6. And, okay, I am a snob. I'm a bit ashamed to admit it, but part of me likes being the sort of person who buys the Sunday Times. (More on this in the forthcoming post "The New Yorker Divide." I know you're waiting with bated breath.)

But now I have a much simpler way to explain it. As I was reading last week's Book Review this morning (um, yeah, I'm a bit behind), I came across the phrase, in reference to Greg Critser, "arguably the least bubbly reformer since Oliver Cromwell." That alone says it all. That's why it's worth my $4.50.

Also? Every single week the Book Review includes more books that sound interesting than I could possibly read in a month, never mind a week. But I keep writing down the titles, keep thinking I'll try...

1 Because I get the local paper delivered on Sundays, people, although really mostly for the grocery coupons. And I'm considering cancelling it, anyway. But shhh.
2 Don't they know the Globe is owned by the Times, anyway?

Posted by Kat at 10:32 AM | Comments (2)

November 25, 2005

Giving thanks

Things I am thankful for this year...

* My family. They may drive me crazy, but I love them and I know they love me and that means a lot.
* My roommate. Not to be overdramatic, but the past year would have been much harder without him.
* My "real life" friends. I seem to have more of them than I think. It's nice.
* Especially the friend I spent Thanksgiving with... she's actually an online friend who seems to be crossing into "real life" territory.
* Which brings me to online friends/bloggers/e-mail lists/etc. Quite thankful for you all as well. (And then of course there's Erica, who also manages to straddle the real/online barrier, to sometimes interesting results...)
* Knitting. It has also done its part in saving my sanity.
* Books/music/movies. In all the relationship drama, I'd sort of... forgotten. Not had the mental energy to read/watch "hard" stuff. And I'd felt like I shouldn't, for various convoluted reasons. But I'm loving getting back to it.
* My job at the bookstore, because I love it.
* My other job, because it provides financial security.
* My lovely apartment, even with the bizarre shower.
* And now we get to the hard-to-define part... it has been an incredibly hard few months, and I can't really say I'm thankful for getting my heart ripped into a million pieces, but I am thankful for how it has made me take stock and think about who I am and what I want and how everything in my life was wrong. Um, I seem to be failing with the "positive spin" concept here. Sorry. But... I guess I'm trying to say that, even though I'm still fairly miserable a lot of the time, at least I'm getting better at letting me be myself. And that deserves thanksgiving.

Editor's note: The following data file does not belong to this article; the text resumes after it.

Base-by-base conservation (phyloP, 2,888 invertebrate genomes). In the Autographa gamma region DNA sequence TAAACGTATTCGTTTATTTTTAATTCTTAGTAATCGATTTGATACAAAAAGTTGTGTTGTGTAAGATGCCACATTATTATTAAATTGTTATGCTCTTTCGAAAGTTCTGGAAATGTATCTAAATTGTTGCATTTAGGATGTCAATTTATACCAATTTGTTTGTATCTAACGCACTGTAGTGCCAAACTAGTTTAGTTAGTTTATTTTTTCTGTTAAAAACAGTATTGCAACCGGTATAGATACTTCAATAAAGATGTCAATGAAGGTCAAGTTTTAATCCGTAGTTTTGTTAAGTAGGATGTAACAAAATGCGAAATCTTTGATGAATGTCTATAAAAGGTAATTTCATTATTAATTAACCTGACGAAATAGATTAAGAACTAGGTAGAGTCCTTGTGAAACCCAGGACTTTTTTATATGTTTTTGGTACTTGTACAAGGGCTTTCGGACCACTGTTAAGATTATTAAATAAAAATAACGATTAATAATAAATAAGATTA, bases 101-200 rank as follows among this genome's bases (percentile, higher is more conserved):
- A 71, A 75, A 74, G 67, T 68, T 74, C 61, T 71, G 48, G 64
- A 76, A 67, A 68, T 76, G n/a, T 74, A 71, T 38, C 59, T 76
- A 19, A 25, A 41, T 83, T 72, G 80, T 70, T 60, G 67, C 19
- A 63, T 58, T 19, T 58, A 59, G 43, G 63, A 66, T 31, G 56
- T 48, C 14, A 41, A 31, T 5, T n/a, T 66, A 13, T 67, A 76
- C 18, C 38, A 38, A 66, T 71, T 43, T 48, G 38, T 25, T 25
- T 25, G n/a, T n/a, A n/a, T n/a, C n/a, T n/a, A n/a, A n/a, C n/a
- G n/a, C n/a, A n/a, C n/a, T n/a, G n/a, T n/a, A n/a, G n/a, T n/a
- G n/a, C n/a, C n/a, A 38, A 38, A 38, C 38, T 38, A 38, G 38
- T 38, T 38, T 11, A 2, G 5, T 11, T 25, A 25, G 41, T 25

Posted by Kat at 12:14 AM | Comments (1)

November 23, 2005

The heat is on.

No, I'm not talking about needing to finish my novel. Or the ridiculous amount of Christmas knitting I've barely started. Or the semester-long project due in two weeks that I've barely started. Um, yeah. Sensing a theme here?

But anyway. What I meant was the real heat. In my apartment. It came on for the first time this morning. Of course, it was snowing at the time (well, outside), so I suppose that's acceptable. Right?

Posted by Kat at 10:16 AM | Comments (2)

November 21, 2005

Things I Have Learned in the Past Few Days

1. Six Feet Under + Birch = up until almost two am. Yeah. Bad combination. By which I mean "extremely fun and wonderful." At least I didn't have to be up early the next morning.

2. When my apartment is 49 degrees, it is pretty difficult to get out of bed.

3. Knit.1 seems to have a gift for writing simple patterns in the Most Confusing Way Possible.

4. On Friday afternoon, my roommate had to go to a meeting that might have coincided with our free snacks here at work, so I was to grab a snack for him. I realized that I'd be more confident in ordering for him at a decent restaurant than I was picking out a candy bar for him. Does this make us snobs, or just adults? I'm not sure.